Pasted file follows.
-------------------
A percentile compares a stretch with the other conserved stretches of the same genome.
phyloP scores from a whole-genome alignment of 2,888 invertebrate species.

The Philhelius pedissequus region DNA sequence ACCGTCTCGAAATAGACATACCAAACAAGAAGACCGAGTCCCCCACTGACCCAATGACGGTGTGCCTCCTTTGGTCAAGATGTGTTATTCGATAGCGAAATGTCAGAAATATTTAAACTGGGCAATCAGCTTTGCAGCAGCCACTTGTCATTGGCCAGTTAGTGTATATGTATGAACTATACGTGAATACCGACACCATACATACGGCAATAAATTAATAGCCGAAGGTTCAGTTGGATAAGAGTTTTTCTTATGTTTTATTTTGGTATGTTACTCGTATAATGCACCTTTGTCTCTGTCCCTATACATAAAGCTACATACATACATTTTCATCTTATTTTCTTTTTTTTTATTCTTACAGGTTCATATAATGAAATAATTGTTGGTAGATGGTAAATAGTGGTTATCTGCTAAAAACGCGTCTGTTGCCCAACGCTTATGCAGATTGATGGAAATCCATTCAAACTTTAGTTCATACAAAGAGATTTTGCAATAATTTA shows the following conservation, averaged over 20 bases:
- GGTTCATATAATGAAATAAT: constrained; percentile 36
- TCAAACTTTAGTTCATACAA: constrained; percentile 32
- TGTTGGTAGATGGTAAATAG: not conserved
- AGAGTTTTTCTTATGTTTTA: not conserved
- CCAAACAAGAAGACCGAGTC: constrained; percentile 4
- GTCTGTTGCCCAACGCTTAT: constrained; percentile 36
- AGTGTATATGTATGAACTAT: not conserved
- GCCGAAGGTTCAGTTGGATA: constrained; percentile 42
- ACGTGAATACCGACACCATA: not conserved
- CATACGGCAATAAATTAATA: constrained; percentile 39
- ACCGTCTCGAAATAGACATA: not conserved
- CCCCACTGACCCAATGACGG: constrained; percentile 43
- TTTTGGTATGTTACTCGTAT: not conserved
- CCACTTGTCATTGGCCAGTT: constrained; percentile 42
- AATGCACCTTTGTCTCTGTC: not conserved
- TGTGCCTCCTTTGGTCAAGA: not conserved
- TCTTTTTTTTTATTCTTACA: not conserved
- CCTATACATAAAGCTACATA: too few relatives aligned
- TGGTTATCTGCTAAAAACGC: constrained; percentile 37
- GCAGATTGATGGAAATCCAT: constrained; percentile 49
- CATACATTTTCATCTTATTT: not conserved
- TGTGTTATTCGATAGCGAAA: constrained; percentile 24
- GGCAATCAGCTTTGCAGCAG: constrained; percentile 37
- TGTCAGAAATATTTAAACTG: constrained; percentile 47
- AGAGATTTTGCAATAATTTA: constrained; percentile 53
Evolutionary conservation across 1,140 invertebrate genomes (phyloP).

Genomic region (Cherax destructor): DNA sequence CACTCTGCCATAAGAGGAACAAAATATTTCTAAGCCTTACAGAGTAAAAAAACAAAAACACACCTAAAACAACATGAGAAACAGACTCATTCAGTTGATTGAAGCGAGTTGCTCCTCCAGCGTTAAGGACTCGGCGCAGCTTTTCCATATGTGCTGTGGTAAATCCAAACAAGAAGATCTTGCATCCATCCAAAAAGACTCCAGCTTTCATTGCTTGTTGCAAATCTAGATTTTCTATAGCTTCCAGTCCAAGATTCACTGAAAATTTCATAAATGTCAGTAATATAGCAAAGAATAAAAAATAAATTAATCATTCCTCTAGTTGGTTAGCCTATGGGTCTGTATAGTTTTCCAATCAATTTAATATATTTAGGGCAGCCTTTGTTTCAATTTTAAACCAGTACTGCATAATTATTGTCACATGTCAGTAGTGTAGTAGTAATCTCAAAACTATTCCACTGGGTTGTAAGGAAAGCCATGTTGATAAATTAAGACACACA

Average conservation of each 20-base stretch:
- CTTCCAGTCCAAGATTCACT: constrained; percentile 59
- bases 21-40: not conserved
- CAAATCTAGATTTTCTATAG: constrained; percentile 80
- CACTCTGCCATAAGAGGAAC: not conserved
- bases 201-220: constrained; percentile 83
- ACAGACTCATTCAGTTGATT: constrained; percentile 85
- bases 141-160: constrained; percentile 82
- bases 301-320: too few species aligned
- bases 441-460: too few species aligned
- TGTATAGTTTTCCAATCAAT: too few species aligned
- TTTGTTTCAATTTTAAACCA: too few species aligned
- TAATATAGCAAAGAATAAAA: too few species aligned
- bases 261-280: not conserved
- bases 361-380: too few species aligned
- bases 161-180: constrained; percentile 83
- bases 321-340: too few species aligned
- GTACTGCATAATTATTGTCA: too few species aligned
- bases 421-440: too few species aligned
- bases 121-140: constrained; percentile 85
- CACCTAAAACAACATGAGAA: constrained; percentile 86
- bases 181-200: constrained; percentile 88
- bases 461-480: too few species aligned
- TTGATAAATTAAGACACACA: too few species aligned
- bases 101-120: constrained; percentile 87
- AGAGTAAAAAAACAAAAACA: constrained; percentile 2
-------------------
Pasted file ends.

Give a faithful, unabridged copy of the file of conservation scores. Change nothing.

A percentile compares a stretch with the other conserved stretches of the same genome.
phyloP scores from a whole-genome alignment of 2,888 invertebrate species.

The Philhelius pedissequus region DNA sequence ACCGTCTCGAAATAGACATACCAAACAAGAAGACCGAGTCCCCCACTGACCCAATGACGGTGTGCCTCCTTTGGTCAAGATGTGTTATTCGATAGCGAAATGTCAGAAATATTTAAACTGGGCAATCAGCTTTGCAGCAGCCACTTGTCATTGGCCAGTTAGTGTATATGTATGAACTATACGTGAATACCGACACCATACATACGGCAATAAATTAATAGCCGAAGGTTCAGTTGGATAAGAGTTTTTCTTATGTTTTATTTTGGTATGTTACTCGTATAATGCACCTTTGTCTCTGTCCCTATACATAAAGCTACATACATACATTTTCATCTTATTTTCTTTTTTTTTATTCTTACAGGTTCATATAATGAAATAATTGTTGGTAGATGGTAAATAGTGGTTATCTGCTAAAAACGCGTCTGTTGCCCAACGCTTATGCAGATTGATGGAAATCCATTCAAACTTTAGTTCATACAAAGAGATTTTGCAATAATTTA shows the following conservation, averaged over 20 bases:
- GGTTCATATAATGAAATAAT: constrained; percentile 36
- TCAAACTTTAGTTCATACAA: constrained; percentile 32
- TGTTGGTAGATGGTAAATAG: not conserved
- AGAGTTTTTCTTATGTTTTA: not conserved
- CCAAACAAGAAGACCGAGTC: constrained; percentile 4
- GTCTGTTGCCCAACGCTTAT: constrained; percentile 36
- AGTGTATATGTATGAACTAT: not conserved
- GCCGAAGGTTCAGTTGGATA: constrained; percentile 42
- ACGTGAATACCGACACCATA: not conserved
- CATACGGCAATAAATTAATA: constrained; percentile 39
- ACCGTCTCGAAATAGACATA: not conserved
- CCCCACTGACCCAATGACGG: constrained; percentile 43
- TTTTGGTATGTTACTCGTAT: not conserved
- CCACTTGTCATTGGCCAGTT: constrained; percentile 42
- AATGCACCTTTGTCTCTGTC: not conserved
- TGTGCCTCCTTTGGTCAAGA: not conserved
- TCTTTTTTTTTATTCTTACA: not conserved
- CCTATACATAAAGCTACATA: too few relatives aligned
- TGGTTATCTGCTAAAAACGC: constrained; percentile 37
- GCAGATTGATGGAAATCCAT: constrained; percentile 49
- CATACATTTTCATCTTATTT: not conserved
- TGTGTTATTCGATAGCGAAA: constrained; percentile 24
- GGCAATCAGCTTTGCAGCAG: constrained; percentile 37
- TGTCAGAAATATTTAAACTG: constrained; percentile 47
- AGAGATTTTGCAATAATTTA: constrained; percentile 53
Evolutionary conservation across 1,140 invertebrate genomes (phyloP).

Genomic region (Cherax destructor): DNA sequence CACTCTGCCATAAGAGGAACAAAATATTTCTAAGCCTTACAGAGTAAAAAAACAAAAACACACCTAAAACAACATGAGAAACAGACTCATTCAGTTGATTGAAGCGAGTTGCTCCTCCAGCGTTAAGGACTCGGCGCAGCTTTTCCATATGTGCTGTGGTAAATCCAAACAAGAAGATCTTGCATCCATCCAAAAAGACTCCAGCTTTCATTGCTTGTTGCAAATCTAGATTTTCTATAGCTTCCAGTCCAAGATTCACTGAAAATTTCATAAATGTCAGTAATATAGCAAAGAATAAAAAATAAATTAATCATTCCTCTAGTTGGTTAGCCTATGGGTCTGTATAGTTTTCCAATCAATTTAATATATTTAGGGCAGCCTTTGTTTCAATTTTAAACCAGTACTGCATAATTATTGTCACATGTCAGTAGTGTAGTAGTAATCTCAAAACTATTCCACTGGGTTGTAAGGAAAGCCATGTTGATAAATTAAGACACACA

Average conservation of each 20-base stretch:
- CTTCCAGTCCAAGATTCACT: constrained; percentile 59
- bases 21-40: not conserved
- CAAATCTAGATTTTCTATAG: constrained; percentile 80
- CACTCTGCCATAAGAGGAAC: not conserved
- bases 201-220: constrained; percentile 83
- ACAGACTCATTCAGTTGATT: constrained; percentile 85
- bases 141-160: constrained; percentile 82
- bases 301-320: too few species aligned
- bases 441-460: too few species aligned
- TGTATAGTTTTCCAATCAAT: too few species aligned
- TTTGTTTCAATTTTAAACCA: too few species aligned
- TAATATAGCAAAGAATAAAA: too few species aligned
- bases 261-280: not conserved
- bases 361-380: too few species aligned
- bases 161-180: constrained; percentile 83
- bases 321-340: too few species aligned
- GTACTGCATAATTATTGTCA: too few species aligned
- bases 421-440: too few species aligned
- bases 121-140: constrained; percentile 85
- CACCTAAAACAACATGAGAA: constrained; percentile 86
- bases 181-200: constrained; percentile 88
- bases 461-480: too few species aligned
- TTGATAAATTAAGACACACA: too few species aligned
- bases 101-120: constrained; percentile 87
- AGAGTAAAAAAACAAAAACA: constrained; percentile 2